Jump to content

case hardening materials


Recommended Posts

i take ti back,i am not getting the steel today,but in about a week.the place said they have flat bars.if it turns out the bar is softer and springier,do i need to anneal it as much?in the mean time i will study alot about heat treating and ask alot of annoying questions.thanx.-

 

 

 

 

-John

Link to comment
Share on other sites

If your hearts set on carburizing the mild steel you could build a fire brick box and burn packed charcoal around your steel and add charred(dont try un charred its not safe)bone.Also there is a comercial case hardening powder you can purchase that could help with the depth of your carburizing.Its just a time and temp thing.The higher the temp the less time spent carburizing but you have to consider your grain structure at very high temps.Its going to take some experimenting so start with a small peice to get comfortable with the process.good luck.

Link to comment
Share on other sites

  • 2 months later...

If your hearts set on carburizing the mild steel you could build a fire brick box and burn packed charcoal around your steel and add charred(dont try un charred its not safe)bone.Also there is a comercial case hardening powder you can purchase that could help with the depth of your carburizing.Its just a time and temp thing.The higher the temp the less time spent carburizing but you have to consider your grain structure at very high temps.Its going to take some experimenting so start with a small peice to get comfortable with the process.good luck.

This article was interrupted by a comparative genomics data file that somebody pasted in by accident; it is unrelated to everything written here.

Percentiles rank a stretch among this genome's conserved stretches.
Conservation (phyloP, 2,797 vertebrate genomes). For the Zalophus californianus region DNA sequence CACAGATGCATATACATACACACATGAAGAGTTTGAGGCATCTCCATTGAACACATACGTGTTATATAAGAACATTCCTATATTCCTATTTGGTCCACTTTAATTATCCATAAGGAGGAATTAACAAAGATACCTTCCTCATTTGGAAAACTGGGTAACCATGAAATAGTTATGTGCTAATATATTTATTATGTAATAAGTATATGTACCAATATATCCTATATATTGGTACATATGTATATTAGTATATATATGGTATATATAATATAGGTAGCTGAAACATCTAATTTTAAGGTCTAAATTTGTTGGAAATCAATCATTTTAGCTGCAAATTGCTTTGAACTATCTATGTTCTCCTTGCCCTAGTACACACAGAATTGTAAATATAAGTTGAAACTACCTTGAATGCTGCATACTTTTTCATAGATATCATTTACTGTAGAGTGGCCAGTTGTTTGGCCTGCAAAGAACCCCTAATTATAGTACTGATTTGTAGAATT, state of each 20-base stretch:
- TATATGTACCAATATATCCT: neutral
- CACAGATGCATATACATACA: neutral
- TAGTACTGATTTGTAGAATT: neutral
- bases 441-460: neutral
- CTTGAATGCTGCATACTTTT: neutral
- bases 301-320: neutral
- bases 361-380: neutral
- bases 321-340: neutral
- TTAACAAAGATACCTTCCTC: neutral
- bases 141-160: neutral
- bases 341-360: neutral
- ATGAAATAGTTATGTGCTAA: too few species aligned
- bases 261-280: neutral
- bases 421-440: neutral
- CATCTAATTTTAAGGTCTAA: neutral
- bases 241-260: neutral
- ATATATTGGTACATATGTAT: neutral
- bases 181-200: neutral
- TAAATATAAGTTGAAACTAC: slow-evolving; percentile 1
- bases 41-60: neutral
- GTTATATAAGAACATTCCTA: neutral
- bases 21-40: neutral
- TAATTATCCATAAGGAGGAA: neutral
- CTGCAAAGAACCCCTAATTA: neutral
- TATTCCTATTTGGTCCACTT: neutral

Activated charcoal, and a couple of percent sodium or potassium carbonate makes an excellent case-hardening compound. Using a steel box, lay a bit of the charcoal in it (about an inch), then place the workpiece on top of the charcoal. Cover the work piece with charcoal mixture, then close the lid of the box. Heat the contents to about 1600-1700F, and hold for several hours (after the box get red/orange). The depth of the case is dependant on the time at temperature (the term for this is called pack carburizing). Once held for the appropriate amount of time, the work piece can be removed and quenched (preferrably in a medium speed oil) as it will have a tendancy to crack in water. The part can then be tempered to the desired hardness. Alternatively, the part can then be air-cooled, then reheated to the austenitizing temperature, held there for the appropriate amount of time, then quenched and tempered. Either is an acceptable method and both are used commercially.

 

Scott

D. Scott MacKenzie, PhD

Heat Treating (Aluminum and Steel)

Quenching (Water, Polymer, Oil, Salt and Mar-Tempering)

Link to comment
Share on other sites

Create an account or sign in to comment

You need to be a member in order to leave a comment

Create an account

Sign up for a new account in our community. It's easy!

Register a new account

Sign in

Already have an account? Sign in here.

Sign In Now
×
×
  • Create New...